FIG. 4 is a plot of various diametral preloads versus dynamic stiffness represented in pounds per inch with various preloads or clearance indicated as diametral squeeze. As seen in FIG. 4, curve 41 represents a situation where there was no damping at all and a regular bearing was utilized. Curve 42 indicates the results obtained with a 70 durometer Black neoprene insert added to the structure. Curves 43,43' indicate results obtained with butyl inserts, which are defined as a 70 durometer (Shore scale A) Butyl stock No. X308. Compared to the original bare bushing the optimized assembly utilizing the butyl inserts represented by curves 43,43' has about seven times the damping and about 55% higher static stiffness. It should be understood that the X axis of the graph which we call preload is defined in terms of an increase of bar diameter over that bar which would just pick up additional rotational and sliding resistance. Further the test was conducted in an attempt to simulate conditions that bushings would normally experinece in machine tools. In machine tools the natural frequency approaches 70 hertz and in FIG. 5 the values for static stiffness are shown which were derived from measurements taken at low frequency inasmuch as the response of any system to a force applied at a frequency well below its natural frequency is the same as static force. It is apparent that the increase in dynamic stiffness from the no damping curve 44 to the Butyl damped curve 45 is dramatic and the increase in static stiffness, while not so dramatic, does show an increase.
From examining FIGS. 4 and 5, it will be apparent that there are certain optimum conditions to obtain the maximum dynamic damping of the bearing. For example, the preload or diametral interference on a normal ball bushing without elastomeric strip is crucial for optimizing the dynamic behavior of the bushing. Too much is as bad as too little. For example, the optimum interference on a two-inch (50mm) diameter bushing is 0.0022 inch (0.036mm). For a ball bushing fitted with the best elastomer damping strips this preload is less critical than that for an unmodified bushing; that is, one without the elastomeric strips since variations of + or - 0.0004 inch (0.01mm) only cause a 5% alteration in dynamic behavior. Results show that the optimum preload with elastomeric strip is between 0.0014 to 0.0022 inch.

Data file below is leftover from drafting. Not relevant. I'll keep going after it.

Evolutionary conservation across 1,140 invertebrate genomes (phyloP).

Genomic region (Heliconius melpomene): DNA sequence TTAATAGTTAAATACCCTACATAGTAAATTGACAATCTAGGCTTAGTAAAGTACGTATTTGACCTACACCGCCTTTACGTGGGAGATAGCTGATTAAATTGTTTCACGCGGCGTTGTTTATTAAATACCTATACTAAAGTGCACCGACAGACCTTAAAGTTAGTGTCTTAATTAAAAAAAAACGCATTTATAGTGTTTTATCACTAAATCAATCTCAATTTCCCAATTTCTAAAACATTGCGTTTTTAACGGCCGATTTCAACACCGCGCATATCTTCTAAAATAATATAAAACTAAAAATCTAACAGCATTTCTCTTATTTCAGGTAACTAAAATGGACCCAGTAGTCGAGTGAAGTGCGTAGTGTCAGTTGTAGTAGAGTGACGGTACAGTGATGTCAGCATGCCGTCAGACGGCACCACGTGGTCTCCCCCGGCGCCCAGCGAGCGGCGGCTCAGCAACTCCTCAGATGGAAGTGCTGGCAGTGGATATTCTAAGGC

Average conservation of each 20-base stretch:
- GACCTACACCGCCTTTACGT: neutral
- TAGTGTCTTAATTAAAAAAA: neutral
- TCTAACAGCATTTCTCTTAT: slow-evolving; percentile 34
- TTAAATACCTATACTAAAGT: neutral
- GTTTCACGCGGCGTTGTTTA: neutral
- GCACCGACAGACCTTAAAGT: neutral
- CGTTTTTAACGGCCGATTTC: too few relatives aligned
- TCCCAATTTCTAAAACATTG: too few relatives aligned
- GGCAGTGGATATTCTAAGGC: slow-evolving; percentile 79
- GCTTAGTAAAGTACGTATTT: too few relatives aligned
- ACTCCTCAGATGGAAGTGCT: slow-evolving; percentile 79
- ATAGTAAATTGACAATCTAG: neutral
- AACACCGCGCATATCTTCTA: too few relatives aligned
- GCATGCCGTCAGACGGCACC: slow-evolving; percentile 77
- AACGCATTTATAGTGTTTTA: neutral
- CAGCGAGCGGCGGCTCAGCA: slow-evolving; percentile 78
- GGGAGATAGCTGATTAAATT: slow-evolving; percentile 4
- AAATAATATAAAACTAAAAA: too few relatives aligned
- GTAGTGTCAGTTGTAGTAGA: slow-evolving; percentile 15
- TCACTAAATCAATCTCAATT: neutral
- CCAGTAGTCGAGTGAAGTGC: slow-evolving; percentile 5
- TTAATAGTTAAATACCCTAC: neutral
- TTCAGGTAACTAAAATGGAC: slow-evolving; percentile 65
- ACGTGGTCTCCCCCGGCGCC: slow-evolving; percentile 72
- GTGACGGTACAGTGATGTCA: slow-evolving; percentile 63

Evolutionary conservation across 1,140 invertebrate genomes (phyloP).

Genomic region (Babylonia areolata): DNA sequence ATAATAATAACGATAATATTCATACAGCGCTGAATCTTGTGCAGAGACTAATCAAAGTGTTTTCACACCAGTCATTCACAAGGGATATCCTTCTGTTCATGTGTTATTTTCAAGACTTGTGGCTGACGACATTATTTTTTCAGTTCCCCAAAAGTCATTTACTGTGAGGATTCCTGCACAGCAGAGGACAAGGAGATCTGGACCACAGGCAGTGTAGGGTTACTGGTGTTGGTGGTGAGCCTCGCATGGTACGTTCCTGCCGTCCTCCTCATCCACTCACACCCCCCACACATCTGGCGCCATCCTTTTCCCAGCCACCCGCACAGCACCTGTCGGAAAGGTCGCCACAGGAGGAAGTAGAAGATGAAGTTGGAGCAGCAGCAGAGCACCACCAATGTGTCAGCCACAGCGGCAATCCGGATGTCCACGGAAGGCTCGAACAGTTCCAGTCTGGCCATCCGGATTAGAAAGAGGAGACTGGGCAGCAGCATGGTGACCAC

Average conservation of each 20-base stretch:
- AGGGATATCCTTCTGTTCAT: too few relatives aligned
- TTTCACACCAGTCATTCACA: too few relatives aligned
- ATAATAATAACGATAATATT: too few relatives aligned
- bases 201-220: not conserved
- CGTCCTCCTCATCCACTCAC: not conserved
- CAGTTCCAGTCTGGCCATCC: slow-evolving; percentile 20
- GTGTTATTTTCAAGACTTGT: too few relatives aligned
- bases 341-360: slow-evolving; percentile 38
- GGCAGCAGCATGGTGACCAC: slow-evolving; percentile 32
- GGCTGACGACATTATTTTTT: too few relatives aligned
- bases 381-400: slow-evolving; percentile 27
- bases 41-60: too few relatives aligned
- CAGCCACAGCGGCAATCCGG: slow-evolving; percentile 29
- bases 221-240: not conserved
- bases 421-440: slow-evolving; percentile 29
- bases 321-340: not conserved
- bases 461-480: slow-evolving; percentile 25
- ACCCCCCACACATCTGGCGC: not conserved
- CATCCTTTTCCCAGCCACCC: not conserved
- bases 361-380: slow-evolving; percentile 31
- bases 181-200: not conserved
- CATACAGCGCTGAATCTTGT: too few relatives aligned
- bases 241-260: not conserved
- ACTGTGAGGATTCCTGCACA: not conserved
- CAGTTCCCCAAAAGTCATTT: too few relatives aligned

It should be noted that in this particular construction the bearing plates 16 deflect under load so that there is nearly full relative motion of the bearing plate to pillow block at the center of the bearing plate 16, but, due to the deflection of the load bearing plates 16, there is very little relative motion of the bearing plate to pillow block at the end of the bearing plates. As a result, during radial deflection of the shaft, or motion perpendicular to the axis of the shaft, toward the pillow block or housing 10, the elastomeric strip is squeezed out toward the ends (see FIG. 3A) giving the desired shearing of the elastomeric material and resultant damping action.